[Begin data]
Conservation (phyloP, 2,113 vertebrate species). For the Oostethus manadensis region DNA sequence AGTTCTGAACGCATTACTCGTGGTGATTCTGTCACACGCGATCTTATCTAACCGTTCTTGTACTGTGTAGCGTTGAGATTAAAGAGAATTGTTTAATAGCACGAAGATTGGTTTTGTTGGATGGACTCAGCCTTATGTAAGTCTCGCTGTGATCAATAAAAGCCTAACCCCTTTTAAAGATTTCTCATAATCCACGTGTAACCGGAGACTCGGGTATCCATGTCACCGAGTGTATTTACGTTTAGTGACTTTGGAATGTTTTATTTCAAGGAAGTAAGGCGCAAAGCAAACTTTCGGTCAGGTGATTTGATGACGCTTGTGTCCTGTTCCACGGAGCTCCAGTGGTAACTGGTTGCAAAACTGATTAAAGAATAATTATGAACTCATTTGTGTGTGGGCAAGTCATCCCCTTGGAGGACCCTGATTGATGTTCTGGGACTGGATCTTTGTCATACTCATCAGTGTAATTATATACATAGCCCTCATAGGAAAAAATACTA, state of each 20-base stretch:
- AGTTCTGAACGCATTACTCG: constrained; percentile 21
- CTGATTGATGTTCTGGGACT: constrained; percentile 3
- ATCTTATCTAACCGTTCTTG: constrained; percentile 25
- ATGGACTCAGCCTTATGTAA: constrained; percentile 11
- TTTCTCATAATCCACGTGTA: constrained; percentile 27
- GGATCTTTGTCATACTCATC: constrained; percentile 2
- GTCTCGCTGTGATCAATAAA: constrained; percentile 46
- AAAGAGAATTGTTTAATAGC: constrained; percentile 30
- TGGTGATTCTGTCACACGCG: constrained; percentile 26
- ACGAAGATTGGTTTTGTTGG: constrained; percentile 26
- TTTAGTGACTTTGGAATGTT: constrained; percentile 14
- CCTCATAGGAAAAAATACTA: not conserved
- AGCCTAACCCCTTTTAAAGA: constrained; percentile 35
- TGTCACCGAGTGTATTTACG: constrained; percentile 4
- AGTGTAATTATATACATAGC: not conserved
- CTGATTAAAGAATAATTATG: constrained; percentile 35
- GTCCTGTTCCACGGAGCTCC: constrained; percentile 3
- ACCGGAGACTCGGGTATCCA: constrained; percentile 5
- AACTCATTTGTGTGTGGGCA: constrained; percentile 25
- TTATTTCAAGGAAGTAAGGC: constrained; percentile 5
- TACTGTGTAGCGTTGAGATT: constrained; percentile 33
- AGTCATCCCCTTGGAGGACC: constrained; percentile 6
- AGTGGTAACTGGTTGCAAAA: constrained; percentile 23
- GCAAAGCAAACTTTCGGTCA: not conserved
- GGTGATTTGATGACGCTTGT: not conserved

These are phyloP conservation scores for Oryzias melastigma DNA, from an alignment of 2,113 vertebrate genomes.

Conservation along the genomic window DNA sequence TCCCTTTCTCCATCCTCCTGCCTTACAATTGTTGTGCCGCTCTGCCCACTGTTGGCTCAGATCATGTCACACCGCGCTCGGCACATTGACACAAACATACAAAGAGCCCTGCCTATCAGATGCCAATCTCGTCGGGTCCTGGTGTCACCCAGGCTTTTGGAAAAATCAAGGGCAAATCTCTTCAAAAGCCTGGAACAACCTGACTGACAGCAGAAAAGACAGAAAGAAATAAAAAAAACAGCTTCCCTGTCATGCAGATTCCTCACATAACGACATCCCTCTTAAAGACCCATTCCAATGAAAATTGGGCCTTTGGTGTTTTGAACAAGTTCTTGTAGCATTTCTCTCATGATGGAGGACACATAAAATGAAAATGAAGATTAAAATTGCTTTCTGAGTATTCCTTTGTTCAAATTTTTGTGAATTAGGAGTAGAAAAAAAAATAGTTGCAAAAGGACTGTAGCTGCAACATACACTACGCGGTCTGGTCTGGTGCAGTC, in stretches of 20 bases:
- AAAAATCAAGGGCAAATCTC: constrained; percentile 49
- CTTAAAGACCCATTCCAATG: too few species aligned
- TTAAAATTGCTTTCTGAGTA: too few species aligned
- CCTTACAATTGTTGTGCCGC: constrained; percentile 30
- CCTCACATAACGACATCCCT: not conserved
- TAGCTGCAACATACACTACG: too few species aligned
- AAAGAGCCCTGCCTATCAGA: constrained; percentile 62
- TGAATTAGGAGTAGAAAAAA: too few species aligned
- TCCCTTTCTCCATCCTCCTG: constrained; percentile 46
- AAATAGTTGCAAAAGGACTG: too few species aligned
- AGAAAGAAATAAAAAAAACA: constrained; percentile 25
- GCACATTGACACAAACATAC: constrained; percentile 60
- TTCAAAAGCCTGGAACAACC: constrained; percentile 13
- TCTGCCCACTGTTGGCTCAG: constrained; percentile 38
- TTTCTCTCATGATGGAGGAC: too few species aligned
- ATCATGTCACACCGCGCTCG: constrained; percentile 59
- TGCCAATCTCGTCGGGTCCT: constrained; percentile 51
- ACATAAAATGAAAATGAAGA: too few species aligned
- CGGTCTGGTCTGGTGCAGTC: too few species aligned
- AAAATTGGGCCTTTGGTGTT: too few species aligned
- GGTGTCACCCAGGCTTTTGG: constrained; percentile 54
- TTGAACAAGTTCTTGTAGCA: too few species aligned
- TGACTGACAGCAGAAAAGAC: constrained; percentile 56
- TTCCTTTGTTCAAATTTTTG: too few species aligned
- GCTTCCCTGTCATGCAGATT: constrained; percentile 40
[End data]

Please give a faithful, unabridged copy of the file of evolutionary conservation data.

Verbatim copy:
Conservation (phyloP, 2,113 vertebrate species). For the Oostethus manadensis region DNA sequence AGTTCTGAACGCATTACTCGTGGTGATTCTGTCACACGCGATCTTATCTAACCGTTCTTGTACTGTGTAGCGTTGAGATTAAAGAGAATTGTTTAATAGCACGAAGATTGGTTTTGTTGGATGGACTCAGCCTTATGTAAGTCTCGCTGTGATCAATAAAAGCCTAACCCCTTTTAAAGATTTCTCATAATCCACGTGTAACCGGAGACTCGGGTATCCATGTCACCGAGTGTATTTACGTTTAGTGACTTTGGAATGTTTTATTTCAAGGAAGTAAGGCGCAAAGCAAACTTTCGGTCAGGTGATTTGATGACGCTTGTGTCCTGTTCCACGGAGCTCCAGTGGTAACTGGTTGCAAAACTGATTAAAGAATAATTATGAACTCATTTGTGTGTGGGCAAGTCATCCCCTTGGAGGACCCTGATTGATGTTCTGGGACTGGATCTTTGTCATACTCATCAGTGTAATTATATACATAGCCCTCATAGGAAAAAATACTA, state of each 20-base stretch:
- AGTTCTGAACGCATTACTCG: constrained; percentile 21
- CTGATTGATGTTCTGGGACT: constrained; percentile 3
- ATCTTATCTAACCGTTCTTG: constrained; percentile 25
- ATGGACTCAGCCTTATGTAA: constrained; percentile 11
- TTTCTCATAATCCACGTGTA: constrained; percentile 27
- GGATCTTTGTCATACTCATC: constrained; percentile 2
- GTCTCGCTGTGATCAATAAA: constrained; percentile 46
- AAAGAGAATTGTTTAATAGC: constrained; percentile 30
- TGGTGATTCTGTCACACGCG: constrained; percentile 26
- ACGAAGATTGGTTTTGTTGG: constrained; percentile 26
- TTTAGTGACTTTGGAATGTT: constrained; percentile 14
- CCTCATAGGAAAAAATACTA: not conserved
- AGCCTAACCCCTTTTAAAGA: constrained; percentile 35
- TGTCACCGAGTGTATTTACG: constrained; percentile 4
- AGTGTAATTATATACATAGC: not conserved
- CTGATTAAAGAATAATTATG: constrained; percentile 35
- GTCCTGTTCCACGGAGCTCC: constrained; percentile 3
- ACCGGAGACTCGGGTATCCA: constrained; percentile 5
- AACTCATTTGTGTGTGGGCA: constrained; percentile 25
- TTATTTCAAGGAAGTAAGGC: constrained; percentile 5
- TACTGTGTAGCGTTGAGATT: constrained; percentile 33
- AGTCATCCCCTTGGAGGACC: constrained; percentile 6
- AGTGGTAACTGGTTGCAAAA: constrained; percentile 23
- GCAAAGCAAACTTTCGGTCA: not conserved
- GGTGATTTGATGACGCTTGT: not conserved

These are phyloP conservation scores for Oryzias melastigma DNA, from an alignment of 2,113 vertebrate genomes.

Conservation along the genomic window DNA sequence TCCCTTTCTCCATCCTCCTGCCTTACAATTGTTGTGCCGCTCTGCCCACTGTTGGCTCAGATCATGTCACACCGCGCTCGGCACATTGACACAAACATACAAAGAGCCCTGCCTATCAGATGCCAATCTCGTCGGGTCCTGGTGTCACCCAGGCTTTTGGAAAAATCAAGGGCAAATCTCTTCAAAAGCCTGGAACAACCTGACTGACAGCAGAAAAGACAGAAAGAAATAAAAAAAACAGCTTCCCTGTCATGCAGATTCCTCACATAACGACATCCCTCTTAAAGACCCATTCCAATGAAAATTGGGCCTTTGGTGTTTTGAACAAGTTCTTGTAGCATTTCTCTCATGATGGAGGACACATAAAATGAAAATGAAGATTAAAATTGCTTTCTGAGTATTCCTTTGTTCAAATTTTTGTGAATTAGGAGTAGAAAAAAAAATAGTTGCAAAAGGACTGTAGCTGCAACATACACTACGCGGTCTGGTCTGGTGCAGTC, in stretches of 20 bases:
- AAAAATCAAGGGCAAATCTC: constrained; percentile 49
- CTTAAAGACCCATTCCAATG: too few species aligned
- TTAAAATTGCTTTCTGAGTA: too few species aligned
- CCTTACAATTGTTGTGCCGC: constrained; percentile 30
- CCTCACATAACGACATCCCT: not conserved
- TAGCTGCAACATACACTACG: too few species aligned
- AAAGAGCCCTGCCTATCAGA: constrained; percentile 62
- TGAATTAGGAGTAGAAAAAA: too few species aligned
- TCCCTTTCTCCATCCTCCTG: constrained; percentile 46
- AAATAGTTGCAAAAGGACTG: too few species aligned
- AGAAAGAAATAAAAAAAACA: constrained; percentile 25
- GCACATTGACACAAACATAC: constrained; percentile 60
- TTCAAAAGCCTGGAACAACC: constrained; percentile 13
- TCTGCCCACTGTTGGCTCAG: constrained; percentile 38
- TTTCTCTCATGATGGAGGAC: too few species aligned
- ATCATGTCACACCGCGCTCG: constrained; percentile 59
- TGCCAATCTCGTCGGGTCCT: constrained; percentile 51
- ACATAAAATGAAAATGAAGA: too few species aligned
- CGGTCTGGTCTGGTGCAGTC: too few species aligned
- AAAATTGGGCCTTTGGTGTT: too few species aligned
- GGTGTCACCCAGGCTTTTGG: constrained; percentile 54
- TTGAACAAGTTCTTGTAGCA: too few species aligned
- TGACTGACAGCAGAAAAGAC: constrained; percentile 56
- TTCCTTTGTTCAAATTTTTG: too few species aligned
- GCTTCCCTGTCATGCAGATT: constrained; percentile 40